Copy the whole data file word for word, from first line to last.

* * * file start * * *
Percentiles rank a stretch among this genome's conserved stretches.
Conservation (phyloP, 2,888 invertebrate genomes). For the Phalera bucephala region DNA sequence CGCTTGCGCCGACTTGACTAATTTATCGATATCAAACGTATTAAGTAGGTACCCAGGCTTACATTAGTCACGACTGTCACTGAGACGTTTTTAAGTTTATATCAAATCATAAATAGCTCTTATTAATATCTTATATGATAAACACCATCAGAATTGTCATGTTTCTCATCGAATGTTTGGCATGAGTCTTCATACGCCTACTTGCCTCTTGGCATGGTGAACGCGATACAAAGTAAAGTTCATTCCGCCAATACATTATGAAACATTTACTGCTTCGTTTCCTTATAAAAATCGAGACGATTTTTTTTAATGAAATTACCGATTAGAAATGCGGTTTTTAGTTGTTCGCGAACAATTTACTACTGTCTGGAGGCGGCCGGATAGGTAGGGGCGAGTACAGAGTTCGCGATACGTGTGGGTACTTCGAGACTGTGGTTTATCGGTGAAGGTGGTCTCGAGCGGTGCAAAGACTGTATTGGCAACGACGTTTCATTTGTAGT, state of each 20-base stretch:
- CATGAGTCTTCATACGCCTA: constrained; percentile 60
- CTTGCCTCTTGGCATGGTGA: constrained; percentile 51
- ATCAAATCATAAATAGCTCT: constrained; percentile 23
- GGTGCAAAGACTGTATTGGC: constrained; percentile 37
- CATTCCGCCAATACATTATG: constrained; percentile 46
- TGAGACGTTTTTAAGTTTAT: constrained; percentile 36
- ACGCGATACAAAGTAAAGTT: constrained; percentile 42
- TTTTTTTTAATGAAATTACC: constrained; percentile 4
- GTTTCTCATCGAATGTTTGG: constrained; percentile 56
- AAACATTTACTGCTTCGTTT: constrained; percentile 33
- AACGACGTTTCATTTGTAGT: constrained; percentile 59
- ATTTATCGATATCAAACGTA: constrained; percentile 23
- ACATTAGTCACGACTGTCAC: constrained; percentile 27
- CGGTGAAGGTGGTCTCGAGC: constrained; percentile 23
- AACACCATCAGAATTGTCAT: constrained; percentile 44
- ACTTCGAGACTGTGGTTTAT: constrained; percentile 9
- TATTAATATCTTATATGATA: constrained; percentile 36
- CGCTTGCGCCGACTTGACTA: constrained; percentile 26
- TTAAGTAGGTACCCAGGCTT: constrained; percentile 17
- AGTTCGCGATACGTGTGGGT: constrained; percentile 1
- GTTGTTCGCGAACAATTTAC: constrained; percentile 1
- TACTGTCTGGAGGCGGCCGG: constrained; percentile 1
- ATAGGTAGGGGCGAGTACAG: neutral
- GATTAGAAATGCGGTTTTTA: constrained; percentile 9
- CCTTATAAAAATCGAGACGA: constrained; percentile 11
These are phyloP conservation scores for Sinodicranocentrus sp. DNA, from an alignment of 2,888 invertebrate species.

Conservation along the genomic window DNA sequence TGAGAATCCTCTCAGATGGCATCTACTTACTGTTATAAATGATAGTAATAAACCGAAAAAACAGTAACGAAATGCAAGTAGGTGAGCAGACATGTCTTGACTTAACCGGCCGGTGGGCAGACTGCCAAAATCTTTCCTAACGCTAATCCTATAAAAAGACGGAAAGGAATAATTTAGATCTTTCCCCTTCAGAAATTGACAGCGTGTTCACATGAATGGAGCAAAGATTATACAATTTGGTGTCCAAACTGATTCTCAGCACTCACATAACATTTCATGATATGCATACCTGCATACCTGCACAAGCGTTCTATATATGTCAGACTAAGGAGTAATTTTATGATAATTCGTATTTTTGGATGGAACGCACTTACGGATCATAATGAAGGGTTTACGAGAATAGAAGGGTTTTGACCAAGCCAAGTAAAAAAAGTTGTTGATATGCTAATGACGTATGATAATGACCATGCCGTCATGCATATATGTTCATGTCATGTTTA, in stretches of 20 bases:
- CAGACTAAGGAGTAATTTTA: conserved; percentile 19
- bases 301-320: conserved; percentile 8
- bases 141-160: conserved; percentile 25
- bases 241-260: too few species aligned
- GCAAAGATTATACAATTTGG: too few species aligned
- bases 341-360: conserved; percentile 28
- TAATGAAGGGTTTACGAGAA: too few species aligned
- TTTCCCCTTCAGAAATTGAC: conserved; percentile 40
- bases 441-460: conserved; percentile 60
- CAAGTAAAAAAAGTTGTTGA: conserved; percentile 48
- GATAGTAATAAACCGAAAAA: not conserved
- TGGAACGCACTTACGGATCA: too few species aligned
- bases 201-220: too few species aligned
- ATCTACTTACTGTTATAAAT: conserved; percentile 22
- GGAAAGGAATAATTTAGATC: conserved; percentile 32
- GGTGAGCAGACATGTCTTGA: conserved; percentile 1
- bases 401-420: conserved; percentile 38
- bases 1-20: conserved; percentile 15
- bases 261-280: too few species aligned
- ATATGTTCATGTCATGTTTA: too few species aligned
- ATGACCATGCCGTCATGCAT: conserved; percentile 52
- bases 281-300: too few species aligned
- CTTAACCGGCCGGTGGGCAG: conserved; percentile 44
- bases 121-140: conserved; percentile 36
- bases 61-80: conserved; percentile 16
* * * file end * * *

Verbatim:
Percentiles rank a stretch among this genome's conserved stretches.
Conservation (phyloP, 2,888 invertebrate genomes). For the Phalera bucephala region DNA sequence CGCTTGCGCCGACTTGACTAATTTATCGATATCAAACGTATTAAGTAGGTACCCAGGCTTACATTAGTCACGACTGTCACTGAGACGTTTTTAAGTTTATATCAAATCATAAATAGCTCTTATTAATATCTTATATGATAAACACCATCAGAATTGTCATGTTTCTCATCGAATGTTTGGCATGAGTCTTCATACGCCTACTTGCCTCTTGGCATGGTGAACGCGATACAAAGTAAAGTTCATTCCGCCAATACATTATGAAACATTTACTGCTTCGTTTCCTTATAAAAATCGAGACGATTTTTTTTAATGAAATTACCGATTAGAAATGCGGTTTTTAGTTGTTCGCGAACAATTTACTACTGTCTGGAGGCGGCCGGATAGGTAGGGGCGAGTACAGAGTTCGCGATACGTGTGGGTACTTCGAGACTGTGGTTTATCGGTGAAGGTGGTCTCGAGCGGTGCAAAGACTGTATTGGCAACGACGTTTCATTTGTAGT, state of each 20-base stretch:
- CATGAGTCTTCATACGCCTA: constrained; percentile 60
- CTTGCCTCTTGGCATGGTGA: constrained; percentile 51
- ATCAAATCATAAATAGCTCT: constrained; percentile 23
- GGTGCAAAGACTGTATTGGC: constrained; percentile 37
- CATTCCGCCAATACATTATG: constrained; percentile 46
- TGAGACGTTTTTAAGTTTAT: constrained; percentile 36
- ACGCGATACAAAGTAAAGTT: constrained; percentile 42
- TTTTTTTTAATGAAATTACC: constrained; percentile 4
- GTTTCTCATCGAATGTTTGG: constrained; percentile 56
- AAACATTTACTGCTTCGTTT: constrained; percentile 33
- AACGACGTTTCATTTGTAGT: constrained; percentile 59
- ATTTATCGATATCAAACGTA: constrained; percentile 23
- ACATTAGTCACGACTGTCAC: constrained; percentile 27
- CGGTGAAGGTGGTCTCGAGC: constrained; percentile 23
- AACACCATCAGAATTGTCAT: constrained; percentile 44
- ACTTCGAGACTGTGGTTTAT: constrained; percentile 9
- TATTAATATCTTATATGATA: constrained; percentile 36
- CGCTTGCGCCGACTTGACTA: constrained; percentile 26
- TTAAGTAGGTACCCAGGCTT: constrained; percentile 17
- AGTTCGCGATACGTGTGGGT: constrained; percentile 1
- GTTGTTCGCGAACAATTTAC: constrained; percentile 1
- TACTGTCTGGAGGCGGCCGG: constrained; percentile 1
- ATAGGTAGGGGCGAGTACAG: neutral
- GATTAGAAATGCGGTTTTTA: constrained; percentile 9
- CCTTATAAAAATCGAGACGA: constrained; percentile 11
These are phyloP conservation scores for Sinodicranocentrus sp. DNA, from an alignment of 2,888 invertebrate species.

Conservation along the genomic window DNA sequence TGAGAATCCTCTCAGATGGCATCTACTTACTGTTATAAATGATAGTAATAAACCGAAAAAACAGTAACGAAATGCAAGTAGGTGAGCAGACATGTCTTGACTTAACCGGCCGGTGGGCAGACTGCCAAAATCTTTCCTAACGCTAATCCTATAAAAAGACGGAAAGGAATAATTTAGATCTTTCCCCTTCAGAAATTGACAGCGTGTTCACATGAATGGAGCAAAGATTATACAATTTGGTGTCCAAACTGATTCTCAGCACTCACATAACATTTCATGATATGCATACCTGCATACCTGCACAAGCGTTCTATATATGTCAGACTAAGGAGTAATTTTATGATAATTCGTATTTTTGGATGGAACGCACTTACGGATCATAATGAAGGGTTTACGAGAATAGAAGGGTTTTGACCAAGCCAAGTAAAAAAAGTTGTTGATATGCTAATGACGTATGATAATGACCATGCCGTCATGCATATATGTTCATGTCATGTTTA, in stretches of 20 bases:
- CAGACTAAGGAGTAATTTTA: conserved; percentile 19
- bases 301-320: conserved; percentile 8
- bases 141-160: conserved; percentile 25
- bases 241-260: too few species aligned
- GCAAAGATTATACAATTTGG: too few species aligned
- bases 341-360: conserved; percentile 28
- TAATGAAGGGTTTACGAGAA: too few species aligned
- TTTCCCCTTCAGAAATTGAC: conserved; percentile 40
- bases 441-460: conserved; percentile 60
- CAAGTAAAAAAAGTTGTTGA: conserved; percentile 48
- GATAGTAATAAACCGAAAAA: not conserved
- TGGAACGCACTTACGGATCA: too few species aligned
- bases 201-220: too few species aligned
- ATCTACTTACTGTTATAAAT: conserved; percentile 22
- GGAAAGGAATAATTTAGATC: conserved; percentile 32
- GGTGAGCAGACATGTCTTGA: conserved; percentile 1
- bases 401-420: conserved; percentile 38
- bases 1-20: conserved; percentile 15
- bases 261-280: too few species aligned
- ATATGTTCATGTCATGTTTA: too few species aligned
- ATGACCATGCCGTCATGCAT: conserved; percentile 52
- bases 281-300: too few species aligned
- CTTAACCGGCCGGTGGGCAG: conserved; percentile 44
- bases 121-140: conserved; percentile 36
- bases 61-80: conserved; percentile 16